Students also have the opportunity to reinforce their problem solving and programming skills by developing solutions to programming problems and implementing those solutions as object-based programs.

Module Description CSU11010 Blackboard

CSU11013 Programming Project

5 ECTS credits, Semester 2

This module concentrates on the development of practical programming ability through example-based lecturing coupled with intensive laboratory sessions. The emphasis throughout is on producing working programs, starting with interactive graphical applications and moving on to construction of a larger group project involving a data visualisation task

Module Description CSU11013 Blackboard

CSU11021 Introduction to Computing I

5 ECTS credits, Semester 1

This module provides students with an introduction to the basic structure and operation of a computer system, focussing on the processor (CPU), memory and the execution of software.
Students gain an insight into the execution of programs on a computer system by designing, implementing and executing simple assembly language programs.

Students are also introduced to concepts that are fundamental to the study of Computer Science, including the binary numeral system and the representation of basic information such as signed integers and strings (text).
Students are encouraged to consider the relationship between high-level programming language constructs – from simple assignments and arithmetic expressions to conditional (if, else) and iterative (while, for, do) execution – and the realisation of these constructs as sequences of machine instructions.

Students are also given opportunities to develop their problem solving, programming and written communication skills by designing solutions to programming problems, implementing those solutions, first in the form of high-level pseudo-code programs and then as assembly language programs, which they must document and test.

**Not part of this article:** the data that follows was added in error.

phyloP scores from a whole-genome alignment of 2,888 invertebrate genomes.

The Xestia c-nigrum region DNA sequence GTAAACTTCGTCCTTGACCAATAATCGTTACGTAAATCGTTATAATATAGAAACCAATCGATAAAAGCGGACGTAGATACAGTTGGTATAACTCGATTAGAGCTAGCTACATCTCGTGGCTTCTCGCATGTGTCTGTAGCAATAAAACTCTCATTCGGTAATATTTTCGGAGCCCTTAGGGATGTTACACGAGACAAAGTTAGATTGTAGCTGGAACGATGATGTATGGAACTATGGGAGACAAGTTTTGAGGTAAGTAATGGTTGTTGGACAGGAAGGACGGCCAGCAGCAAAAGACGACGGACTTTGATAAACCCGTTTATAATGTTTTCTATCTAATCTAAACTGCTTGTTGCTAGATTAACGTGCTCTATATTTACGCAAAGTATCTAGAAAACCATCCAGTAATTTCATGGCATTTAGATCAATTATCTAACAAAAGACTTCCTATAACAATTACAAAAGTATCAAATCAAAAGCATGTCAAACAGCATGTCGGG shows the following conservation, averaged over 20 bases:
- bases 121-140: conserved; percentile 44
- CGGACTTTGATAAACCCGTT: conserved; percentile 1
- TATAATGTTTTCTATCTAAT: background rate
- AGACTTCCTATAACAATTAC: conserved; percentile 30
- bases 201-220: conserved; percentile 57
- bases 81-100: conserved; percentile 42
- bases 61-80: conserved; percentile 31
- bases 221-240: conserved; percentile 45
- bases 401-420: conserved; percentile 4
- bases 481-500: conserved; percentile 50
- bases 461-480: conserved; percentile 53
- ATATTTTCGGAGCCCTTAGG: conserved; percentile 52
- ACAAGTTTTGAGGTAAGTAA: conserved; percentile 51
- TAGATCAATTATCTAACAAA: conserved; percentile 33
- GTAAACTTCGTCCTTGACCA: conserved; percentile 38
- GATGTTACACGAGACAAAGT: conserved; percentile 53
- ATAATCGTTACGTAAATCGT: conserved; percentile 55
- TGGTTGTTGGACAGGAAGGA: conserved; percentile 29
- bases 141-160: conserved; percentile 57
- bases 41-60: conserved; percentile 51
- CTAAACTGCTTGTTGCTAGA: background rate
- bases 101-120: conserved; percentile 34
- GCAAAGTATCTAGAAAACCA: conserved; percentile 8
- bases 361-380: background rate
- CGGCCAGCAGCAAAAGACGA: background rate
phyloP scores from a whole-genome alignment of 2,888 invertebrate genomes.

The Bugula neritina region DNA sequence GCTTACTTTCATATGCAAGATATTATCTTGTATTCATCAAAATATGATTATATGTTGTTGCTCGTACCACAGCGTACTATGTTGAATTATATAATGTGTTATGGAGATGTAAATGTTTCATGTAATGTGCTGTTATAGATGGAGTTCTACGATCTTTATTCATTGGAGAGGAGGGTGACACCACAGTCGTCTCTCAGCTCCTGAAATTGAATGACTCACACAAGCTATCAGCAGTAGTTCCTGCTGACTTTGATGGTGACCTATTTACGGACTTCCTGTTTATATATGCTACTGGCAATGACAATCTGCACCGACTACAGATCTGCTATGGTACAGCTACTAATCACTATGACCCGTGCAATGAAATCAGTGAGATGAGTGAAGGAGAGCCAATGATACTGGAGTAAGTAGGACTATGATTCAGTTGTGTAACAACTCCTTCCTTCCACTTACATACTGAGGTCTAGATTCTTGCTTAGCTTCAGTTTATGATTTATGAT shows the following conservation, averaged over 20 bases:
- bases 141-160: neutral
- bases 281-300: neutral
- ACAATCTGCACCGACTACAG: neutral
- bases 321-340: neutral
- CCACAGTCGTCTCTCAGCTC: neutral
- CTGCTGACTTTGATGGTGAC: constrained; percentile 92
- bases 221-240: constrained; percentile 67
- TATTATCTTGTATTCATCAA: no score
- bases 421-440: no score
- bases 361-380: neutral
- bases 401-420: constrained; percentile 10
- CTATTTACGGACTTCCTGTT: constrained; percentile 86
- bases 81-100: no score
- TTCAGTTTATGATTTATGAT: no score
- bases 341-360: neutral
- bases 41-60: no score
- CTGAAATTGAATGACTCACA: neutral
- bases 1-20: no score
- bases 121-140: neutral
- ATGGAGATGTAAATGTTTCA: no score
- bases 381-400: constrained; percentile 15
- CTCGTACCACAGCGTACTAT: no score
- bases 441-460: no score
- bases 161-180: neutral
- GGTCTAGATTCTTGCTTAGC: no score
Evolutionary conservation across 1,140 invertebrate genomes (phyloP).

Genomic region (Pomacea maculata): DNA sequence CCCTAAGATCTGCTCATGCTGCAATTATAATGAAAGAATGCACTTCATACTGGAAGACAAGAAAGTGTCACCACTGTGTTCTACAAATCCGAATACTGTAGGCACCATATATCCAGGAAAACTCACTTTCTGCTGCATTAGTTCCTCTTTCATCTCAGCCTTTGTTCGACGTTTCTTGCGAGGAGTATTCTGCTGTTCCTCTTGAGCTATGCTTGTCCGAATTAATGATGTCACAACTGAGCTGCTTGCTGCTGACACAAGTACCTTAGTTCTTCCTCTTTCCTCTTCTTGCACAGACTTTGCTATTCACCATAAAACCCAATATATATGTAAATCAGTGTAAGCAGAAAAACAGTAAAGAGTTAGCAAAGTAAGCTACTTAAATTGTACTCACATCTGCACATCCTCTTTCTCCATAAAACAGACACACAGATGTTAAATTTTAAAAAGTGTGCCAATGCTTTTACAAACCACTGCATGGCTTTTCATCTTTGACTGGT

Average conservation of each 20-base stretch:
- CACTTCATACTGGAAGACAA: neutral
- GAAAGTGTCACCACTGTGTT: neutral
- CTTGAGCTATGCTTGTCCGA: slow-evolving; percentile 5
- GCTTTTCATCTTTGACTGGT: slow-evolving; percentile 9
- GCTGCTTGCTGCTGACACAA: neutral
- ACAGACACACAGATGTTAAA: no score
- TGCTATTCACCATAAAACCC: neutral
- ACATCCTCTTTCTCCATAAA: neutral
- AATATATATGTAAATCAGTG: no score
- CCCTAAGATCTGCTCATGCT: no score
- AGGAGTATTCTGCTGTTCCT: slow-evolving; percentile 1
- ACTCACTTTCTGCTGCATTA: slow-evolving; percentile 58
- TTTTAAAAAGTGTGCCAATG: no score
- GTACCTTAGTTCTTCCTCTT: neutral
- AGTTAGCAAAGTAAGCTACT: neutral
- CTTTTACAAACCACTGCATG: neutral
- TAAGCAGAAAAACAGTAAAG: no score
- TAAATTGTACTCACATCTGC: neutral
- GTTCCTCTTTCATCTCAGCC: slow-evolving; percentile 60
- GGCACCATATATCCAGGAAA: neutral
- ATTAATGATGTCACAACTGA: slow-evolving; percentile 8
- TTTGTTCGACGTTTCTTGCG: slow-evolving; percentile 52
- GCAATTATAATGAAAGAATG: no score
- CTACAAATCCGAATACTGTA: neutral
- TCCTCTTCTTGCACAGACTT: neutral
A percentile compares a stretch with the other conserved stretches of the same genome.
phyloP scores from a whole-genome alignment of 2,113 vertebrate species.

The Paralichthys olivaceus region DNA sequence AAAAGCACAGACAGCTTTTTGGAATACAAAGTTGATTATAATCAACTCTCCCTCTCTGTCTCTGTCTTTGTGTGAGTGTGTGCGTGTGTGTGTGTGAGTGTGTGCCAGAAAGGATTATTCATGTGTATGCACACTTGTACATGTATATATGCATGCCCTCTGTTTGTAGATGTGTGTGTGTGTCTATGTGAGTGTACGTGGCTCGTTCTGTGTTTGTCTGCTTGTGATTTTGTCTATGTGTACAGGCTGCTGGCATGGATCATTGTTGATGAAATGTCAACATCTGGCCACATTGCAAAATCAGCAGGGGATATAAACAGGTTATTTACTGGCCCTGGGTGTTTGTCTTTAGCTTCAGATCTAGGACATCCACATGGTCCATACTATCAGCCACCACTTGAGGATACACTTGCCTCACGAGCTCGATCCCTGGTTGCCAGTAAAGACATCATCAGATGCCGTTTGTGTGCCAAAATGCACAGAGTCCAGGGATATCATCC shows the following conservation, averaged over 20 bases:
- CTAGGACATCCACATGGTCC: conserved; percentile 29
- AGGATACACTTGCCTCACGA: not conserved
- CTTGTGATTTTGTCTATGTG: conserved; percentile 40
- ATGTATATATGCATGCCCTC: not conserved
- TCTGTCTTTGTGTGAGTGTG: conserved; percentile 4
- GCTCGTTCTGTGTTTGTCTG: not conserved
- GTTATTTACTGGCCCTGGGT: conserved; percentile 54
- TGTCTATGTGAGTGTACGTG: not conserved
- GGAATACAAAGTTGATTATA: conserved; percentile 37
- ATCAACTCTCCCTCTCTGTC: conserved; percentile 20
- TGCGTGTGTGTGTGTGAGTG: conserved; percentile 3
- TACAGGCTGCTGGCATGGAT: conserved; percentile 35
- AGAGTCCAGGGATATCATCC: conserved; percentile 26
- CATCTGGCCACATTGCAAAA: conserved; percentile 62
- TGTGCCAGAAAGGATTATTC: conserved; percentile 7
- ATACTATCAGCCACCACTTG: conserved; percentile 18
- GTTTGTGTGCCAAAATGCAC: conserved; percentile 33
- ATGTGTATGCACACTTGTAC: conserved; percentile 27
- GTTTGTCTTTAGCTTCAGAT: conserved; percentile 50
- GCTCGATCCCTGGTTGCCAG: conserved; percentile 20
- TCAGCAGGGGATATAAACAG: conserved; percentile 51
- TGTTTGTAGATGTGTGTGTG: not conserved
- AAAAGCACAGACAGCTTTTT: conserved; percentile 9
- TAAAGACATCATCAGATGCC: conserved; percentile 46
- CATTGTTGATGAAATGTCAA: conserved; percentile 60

Module Description CSU11021 Blackboard

CSU11022 Introduction to Computing II

5 ECTS credits, Semester 2

This module continues directly from CSU11021 and examines the structure and behaviour of computer systems in greater depth. In particular, this module introduces students to the implementation of simple data structures (stacks, multi-dimensional arrays, composite data types), subroutines (including parameter passing conventions), exceptions, interrupts and basic I/O at the machine level.

Students are given opportunities throughout the module to reinforce their problem solving, programming and written communication skills by designing, implementing, documenting and testing solutions to programming problems of increasing complexity. Problem decomposition is strongly encouraged.